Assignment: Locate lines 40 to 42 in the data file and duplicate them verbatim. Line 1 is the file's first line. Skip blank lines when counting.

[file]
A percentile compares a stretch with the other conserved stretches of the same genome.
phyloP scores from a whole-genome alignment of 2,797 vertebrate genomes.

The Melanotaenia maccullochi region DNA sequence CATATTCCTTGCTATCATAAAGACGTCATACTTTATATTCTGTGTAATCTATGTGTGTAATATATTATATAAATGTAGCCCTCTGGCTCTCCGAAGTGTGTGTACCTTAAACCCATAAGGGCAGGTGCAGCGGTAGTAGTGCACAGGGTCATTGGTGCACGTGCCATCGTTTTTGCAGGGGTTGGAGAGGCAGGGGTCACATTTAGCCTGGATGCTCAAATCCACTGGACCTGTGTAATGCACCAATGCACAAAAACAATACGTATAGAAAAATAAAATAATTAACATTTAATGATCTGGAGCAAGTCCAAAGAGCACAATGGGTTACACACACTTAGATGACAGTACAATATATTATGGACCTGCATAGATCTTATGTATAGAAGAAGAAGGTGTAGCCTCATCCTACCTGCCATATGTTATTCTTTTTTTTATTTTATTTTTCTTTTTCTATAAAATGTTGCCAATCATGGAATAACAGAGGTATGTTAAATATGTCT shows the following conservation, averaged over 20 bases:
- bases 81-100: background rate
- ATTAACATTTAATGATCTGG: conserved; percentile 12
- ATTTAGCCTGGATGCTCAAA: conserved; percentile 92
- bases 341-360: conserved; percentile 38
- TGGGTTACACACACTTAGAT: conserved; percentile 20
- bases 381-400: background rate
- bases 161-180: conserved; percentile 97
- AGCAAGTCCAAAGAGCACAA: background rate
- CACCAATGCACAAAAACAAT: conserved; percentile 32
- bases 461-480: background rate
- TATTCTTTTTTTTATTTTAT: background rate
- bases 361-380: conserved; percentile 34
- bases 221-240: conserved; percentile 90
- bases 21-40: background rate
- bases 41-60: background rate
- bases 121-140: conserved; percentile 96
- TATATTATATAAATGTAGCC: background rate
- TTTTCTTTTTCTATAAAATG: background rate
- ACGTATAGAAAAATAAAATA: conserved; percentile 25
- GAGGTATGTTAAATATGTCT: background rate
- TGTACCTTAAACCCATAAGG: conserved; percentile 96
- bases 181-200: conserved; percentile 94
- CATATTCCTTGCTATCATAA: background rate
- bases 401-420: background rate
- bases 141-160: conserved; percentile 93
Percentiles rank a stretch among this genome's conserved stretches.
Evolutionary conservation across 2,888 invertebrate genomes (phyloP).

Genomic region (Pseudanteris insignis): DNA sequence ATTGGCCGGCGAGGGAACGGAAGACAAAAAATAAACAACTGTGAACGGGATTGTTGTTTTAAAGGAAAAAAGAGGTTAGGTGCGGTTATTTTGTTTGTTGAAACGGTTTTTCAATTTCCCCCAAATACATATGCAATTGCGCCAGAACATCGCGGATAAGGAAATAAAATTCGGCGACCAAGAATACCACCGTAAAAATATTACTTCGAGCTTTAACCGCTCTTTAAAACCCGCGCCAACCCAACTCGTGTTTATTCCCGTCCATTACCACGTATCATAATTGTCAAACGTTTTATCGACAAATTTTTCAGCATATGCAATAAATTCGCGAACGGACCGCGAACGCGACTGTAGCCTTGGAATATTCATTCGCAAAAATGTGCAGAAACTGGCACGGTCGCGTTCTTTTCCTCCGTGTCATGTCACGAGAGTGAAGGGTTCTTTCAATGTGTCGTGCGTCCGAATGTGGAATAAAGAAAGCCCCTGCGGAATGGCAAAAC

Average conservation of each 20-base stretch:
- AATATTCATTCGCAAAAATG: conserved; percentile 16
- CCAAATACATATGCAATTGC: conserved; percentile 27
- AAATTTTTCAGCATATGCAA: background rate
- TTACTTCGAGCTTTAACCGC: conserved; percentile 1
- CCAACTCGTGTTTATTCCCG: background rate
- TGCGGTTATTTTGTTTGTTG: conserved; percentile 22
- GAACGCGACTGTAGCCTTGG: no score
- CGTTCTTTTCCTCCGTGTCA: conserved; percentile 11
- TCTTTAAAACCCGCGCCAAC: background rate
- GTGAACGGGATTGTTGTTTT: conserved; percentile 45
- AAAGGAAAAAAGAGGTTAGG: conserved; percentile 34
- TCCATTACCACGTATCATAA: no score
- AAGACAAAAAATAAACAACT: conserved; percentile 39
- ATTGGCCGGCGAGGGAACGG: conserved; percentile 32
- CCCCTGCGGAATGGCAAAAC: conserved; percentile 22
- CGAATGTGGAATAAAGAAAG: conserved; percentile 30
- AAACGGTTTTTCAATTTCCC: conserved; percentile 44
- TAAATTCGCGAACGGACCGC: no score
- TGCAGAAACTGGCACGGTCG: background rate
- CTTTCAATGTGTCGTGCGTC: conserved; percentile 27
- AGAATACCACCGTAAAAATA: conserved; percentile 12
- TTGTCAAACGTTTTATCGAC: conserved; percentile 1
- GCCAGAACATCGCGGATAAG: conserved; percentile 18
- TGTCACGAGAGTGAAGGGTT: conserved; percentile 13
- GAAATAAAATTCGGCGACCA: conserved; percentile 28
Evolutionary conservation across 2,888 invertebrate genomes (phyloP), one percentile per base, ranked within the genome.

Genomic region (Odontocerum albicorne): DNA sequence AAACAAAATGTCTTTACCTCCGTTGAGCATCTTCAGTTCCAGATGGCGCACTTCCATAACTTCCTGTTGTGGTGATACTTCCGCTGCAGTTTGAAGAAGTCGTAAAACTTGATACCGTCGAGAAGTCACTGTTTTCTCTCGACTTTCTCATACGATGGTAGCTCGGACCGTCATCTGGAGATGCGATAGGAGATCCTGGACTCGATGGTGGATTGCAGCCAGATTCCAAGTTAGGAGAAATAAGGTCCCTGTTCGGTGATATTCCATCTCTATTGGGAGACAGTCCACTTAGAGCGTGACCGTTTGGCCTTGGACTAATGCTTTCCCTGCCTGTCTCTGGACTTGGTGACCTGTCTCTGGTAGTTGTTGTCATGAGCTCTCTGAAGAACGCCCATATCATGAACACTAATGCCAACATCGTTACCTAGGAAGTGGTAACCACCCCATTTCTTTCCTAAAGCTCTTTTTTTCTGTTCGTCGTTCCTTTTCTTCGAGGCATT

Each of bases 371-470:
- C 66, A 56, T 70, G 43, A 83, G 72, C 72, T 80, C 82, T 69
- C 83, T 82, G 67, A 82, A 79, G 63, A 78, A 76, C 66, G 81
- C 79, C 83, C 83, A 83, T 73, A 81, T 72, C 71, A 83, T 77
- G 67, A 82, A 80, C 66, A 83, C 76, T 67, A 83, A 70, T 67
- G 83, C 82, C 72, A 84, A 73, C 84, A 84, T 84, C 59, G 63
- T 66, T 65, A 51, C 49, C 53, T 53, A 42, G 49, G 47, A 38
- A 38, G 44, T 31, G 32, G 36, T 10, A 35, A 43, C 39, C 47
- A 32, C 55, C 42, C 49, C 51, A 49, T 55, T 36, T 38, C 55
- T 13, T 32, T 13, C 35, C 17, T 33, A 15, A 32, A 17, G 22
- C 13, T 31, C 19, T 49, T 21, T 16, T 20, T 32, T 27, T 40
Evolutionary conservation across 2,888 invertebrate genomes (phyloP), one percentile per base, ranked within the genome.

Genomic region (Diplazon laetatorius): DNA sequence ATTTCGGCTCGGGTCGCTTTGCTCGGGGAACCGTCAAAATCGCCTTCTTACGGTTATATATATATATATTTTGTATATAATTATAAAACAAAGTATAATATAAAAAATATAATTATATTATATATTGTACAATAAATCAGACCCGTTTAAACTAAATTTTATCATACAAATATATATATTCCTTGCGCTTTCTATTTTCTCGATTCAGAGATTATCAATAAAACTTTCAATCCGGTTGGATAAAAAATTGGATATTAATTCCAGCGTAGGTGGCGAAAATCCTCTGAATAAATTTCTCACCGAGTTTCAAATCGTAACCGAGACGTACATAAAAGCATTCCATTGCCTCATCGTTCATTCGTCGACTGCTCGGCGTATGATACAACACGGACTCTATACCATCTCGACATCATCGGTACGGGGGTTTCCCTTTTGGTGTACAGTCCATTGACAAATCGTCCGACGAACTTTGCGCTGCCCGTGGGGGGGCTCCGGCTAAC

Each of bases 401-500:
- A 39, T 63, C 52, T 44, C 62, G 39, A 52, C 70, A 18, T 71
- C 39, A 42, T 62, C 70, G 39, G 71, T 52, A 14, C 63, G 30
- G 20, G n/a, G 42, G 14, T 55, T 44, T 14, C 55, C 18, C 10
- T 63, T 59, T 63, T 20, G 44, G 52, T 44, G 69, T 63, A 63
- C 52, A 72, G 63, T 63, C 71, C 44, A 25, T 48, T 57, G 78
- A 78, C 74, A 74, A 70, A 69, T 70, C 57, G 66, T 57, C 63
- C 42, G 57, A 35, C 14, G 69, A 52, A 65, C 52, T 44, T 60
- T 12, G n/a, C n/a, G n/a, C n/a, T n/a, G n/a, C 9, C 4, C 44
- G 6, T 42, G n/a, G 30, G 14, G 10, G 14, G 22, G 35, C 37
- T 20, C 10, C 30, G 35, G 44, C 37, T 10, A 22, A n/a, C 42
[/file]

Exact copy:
- CGTTCTTTTCCTCCGTGTCA: conserved; percentile 11
- TCTTTAAAACCCGCGCCAAC: background rate
- GTGAACGGGATTGTTGTTTT: conserved; percentile 45